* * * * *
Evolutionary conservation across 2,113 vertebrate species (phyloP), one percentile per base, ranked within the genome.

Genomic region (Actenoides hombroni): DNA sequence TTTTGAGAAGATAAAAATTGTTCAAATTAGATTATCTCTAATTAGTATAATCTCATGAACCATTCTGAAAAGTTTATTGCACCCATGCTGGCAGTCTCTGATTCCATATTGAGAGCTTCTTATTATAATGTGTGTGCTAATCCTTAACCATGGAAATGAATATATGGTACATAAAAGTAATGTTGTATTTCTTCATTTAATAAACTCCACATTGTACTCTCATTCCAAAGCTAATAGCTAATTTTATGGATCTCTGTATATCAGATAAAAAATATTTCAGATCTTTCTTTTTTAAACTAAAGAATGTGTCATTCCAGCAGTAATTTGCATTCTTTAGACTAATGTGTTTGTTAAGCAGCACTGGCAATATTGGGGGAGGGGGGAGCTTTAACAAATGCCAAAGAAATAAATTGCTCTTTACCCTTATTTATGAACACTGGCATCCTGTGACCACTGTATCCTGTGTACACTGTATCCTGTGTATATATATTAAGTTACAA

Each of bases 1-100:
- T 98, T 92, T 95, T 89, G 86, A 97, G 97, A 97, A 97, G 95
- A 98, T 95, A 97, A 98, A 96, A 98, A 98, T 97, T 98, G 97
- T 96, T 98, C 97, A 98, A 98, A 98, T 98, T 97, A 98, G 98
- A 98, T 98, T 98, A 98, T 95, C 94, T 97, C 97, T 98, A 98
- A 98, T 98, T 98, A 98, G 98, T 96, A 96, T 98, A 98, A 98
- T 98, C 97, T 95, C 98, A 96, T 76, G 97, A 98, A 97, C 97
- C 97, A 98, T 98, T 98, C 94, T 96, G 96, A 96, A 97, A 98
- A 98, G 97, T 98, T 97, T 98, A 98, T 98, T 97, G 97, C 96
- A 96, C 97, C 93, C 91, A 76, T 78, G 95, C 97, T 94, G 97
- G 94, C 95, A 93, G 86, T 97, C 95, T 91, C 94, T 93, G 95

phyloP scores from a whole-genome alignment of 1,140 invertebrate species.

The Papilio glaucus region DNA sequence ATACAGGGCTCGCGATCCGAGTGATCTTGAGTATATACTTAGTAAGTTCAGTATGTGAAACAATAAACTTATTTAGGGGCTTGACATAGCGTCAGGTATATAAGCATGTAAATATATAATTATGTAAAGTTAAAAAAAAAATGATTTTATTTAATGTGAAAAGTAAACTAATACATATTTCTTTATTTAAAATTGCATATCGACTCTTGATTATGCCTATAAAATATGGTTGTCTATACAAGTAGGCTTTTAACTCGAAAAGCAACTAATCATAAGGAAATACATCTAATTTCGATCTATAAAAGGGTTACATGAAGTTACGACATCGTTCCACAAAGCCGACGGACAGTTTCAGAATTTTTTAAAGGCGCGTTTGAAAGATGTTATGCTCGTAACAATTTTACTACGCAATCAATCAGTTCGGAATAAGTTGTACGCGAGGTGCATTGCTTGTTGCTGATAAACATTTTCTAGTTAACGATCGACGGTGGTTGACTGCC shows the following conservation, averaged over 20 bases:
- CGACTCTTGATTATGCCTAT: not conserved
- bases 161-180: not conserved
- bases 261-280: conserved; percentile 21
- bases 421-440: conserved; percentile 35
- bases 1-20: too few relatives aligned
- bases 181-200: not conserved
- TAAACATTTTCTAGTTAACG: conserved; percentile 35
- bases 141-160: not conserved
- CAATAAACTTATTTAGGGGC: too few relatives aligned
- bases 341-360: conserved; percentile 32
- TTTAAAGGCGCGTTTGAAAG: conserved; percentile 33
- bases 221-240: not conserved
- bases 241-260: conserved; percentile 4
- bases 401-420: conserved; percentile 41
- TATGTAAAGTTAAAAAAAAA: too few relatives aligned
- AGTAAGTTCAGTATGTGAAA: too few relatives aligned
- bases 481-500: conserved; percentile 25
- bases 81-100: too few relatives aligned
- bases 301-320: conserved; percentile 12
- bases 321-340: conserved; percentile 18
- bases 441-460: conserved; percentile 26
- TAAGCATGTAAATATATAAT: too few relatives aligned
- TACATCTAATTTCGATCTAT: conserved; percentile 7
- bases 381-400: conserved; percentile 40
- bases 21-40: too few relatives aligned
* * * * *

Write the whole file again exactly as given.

Evolutionary conservation across 2,113 vertebrate species (phyloP), one percentile per base, ranked within the genome.

Genomic region (Actenoides hombroni): DNA sequence TTTTGAGAAGATAAAAATTGTTCAAATTAGATTATCTCTAATTAGTATAATCTCATGAACCATTCTGAAAAGTTTATTGCACCCATGCTGGCAGTCTCTGATTCCATATTGAGAGCTTCTTATTATAATGTGTGTGCTAATCCTTAACCATGGAAATGAATATATGGTACATAAAAGTAATGTTGTATTTCTTCATTTAATAAACTCCACATTGTACTCTCATTCCAAAGCTAATAGCTAATTTTATGGATCTCTGTATATCAGATAAAAAATATTTCAGATCTTTCTTTTTTAAACTAAAGAATGTGTCATTCCAGCAGTAATTTGCATTCTTTAGACTAATGTGTTTGTTAAGCAGCACTGGCAATATTGGGGGAGGGGGGAGCTTTAACAAATGCCAAAGAAATAAATTGCTCTTTACCCTTATTTATGAACACTGGCATCCTGTGACCACTGTATCCTGTGTACACTGTATCCTGTGTATATATATTAAGTTACAA

Each of bases 1-100:
- T 98, T 92, T 95, T 89, G 86, A 97, G 97, A 97, A 97, G 95
- A 98, T 95, A 97, A 98, A 96, A 98, A 98, T 97, T 98, G 97
- T 96, T 98, C 97, A 98, A 98, A 98, T 98, T 97, A 98, G 98
- A 98, T 98, T 98, A 98, T 95, C 94, T 97, C 97, T 98, A 98
- A 98, T 98, T 98, A 98, G 98, T 96, A 96, T 98, A 98, A 98
- T 98, C 97, T 95, C 98, A 96, T 76, G 97, A 98, A 97, C 97
- C 97, A 98, T 98, T 98, C 94, T 96, G 96, A 96, A 97, A 98
- A 98, G 97, T 98, T 97, T 98, A 98, T 98, T 97, G 97, C 96
- A 96, C 97, C 93, C 91, A 76, T 78, G 95, C 97, T 94, G 97
- G 94, C 95, A 93, G 86, T 97, C 95, T 91, C 94, T 93, G 95

phyloP scores from a whole-genome alignment of 1,140 invertebrate species.

The Papilio glaucus region DNA sequence ATACAGGGCTCGCGATCCGAGTGATCTTGAGTATATACTTAGTAAGTTCAGTATGTGAAACAATAAACTTATTTAGGGGCTTGACATAGCGTCAGGTATATAAGCATGTAAATATATAATTATGTAAAGTTAAAAAAAAAATGATTTTATTTAATGTGAAAAGTAAACTAATACATATTTCTTTATTTAAAATTGCATATCGACTCTTGATTATGCCTATAAAATATGGTTGTCTATACAAGTAGGCTTTTAACTCGAAAAGCAACTAATCATAAGGAAATACATCTAATTTCGATCTATAAAAGGGTTACATGAAGTTACGACATCGTTCCACAAAGCCGACGGACAGTTTCAGAATTTTTTAAAGGCGCGTTTGAAAGATGTTATGCTCGTAACAATTTTACTACGCAATCAATCAGTTCGGAATAAGTTGTACGCGAGGTGCATTGCTTGTTGCTGATAAACATTTTCTAGTTAACGATCGACGGTGGTTGACTGCC shows the following conservation, averaged over 20 bases:
- CGACTCTTGATTATGCCTAT: not conserved
- bases 161-180: not conserved
- bases 261-280: conserved; percentile 21
- bases 421-440: conserved; percentile 35
- bases 1-20: too few relatives aligned
- bases 181-200: not conserved
- TAAACATTTTCTAGTTAACG: conserved; percentile 35
- bases 141-160: not conserved
- CAATAAACTTATTTAGGGGC: too few relatives aligned
- bases 341-360: conserved; percentile 32
- TTTAAAGGCGCGTTTGAAAG: conserved; percentile 33
- bases 221-240: not conserved
- bases 241-260: conserved; percentile 4
- bases 401-420: conserved; percentile 41
- TATGTAAAGTTAAAAAAAAA: too few relatives aligned
- AGTAAGTTCAGTATGTGAAA: too few relatives aligned
- bases 481-500: conserved; percentile 25
- bases 81-100: too few relatives aligned
- bases 301-320: conserved; percentile 12
- bases 321-340: conserved; percentile 18
- bases 441-460: conserved; percentile 26
- TAAGCATGTAAATATATAAT: too few relatives aligned
- TACATCTAATTTCGATCTAT: conserved; percentile 7
- bases 381-400: conserved; percentile 40
- bases 21-40: too few relatives aligned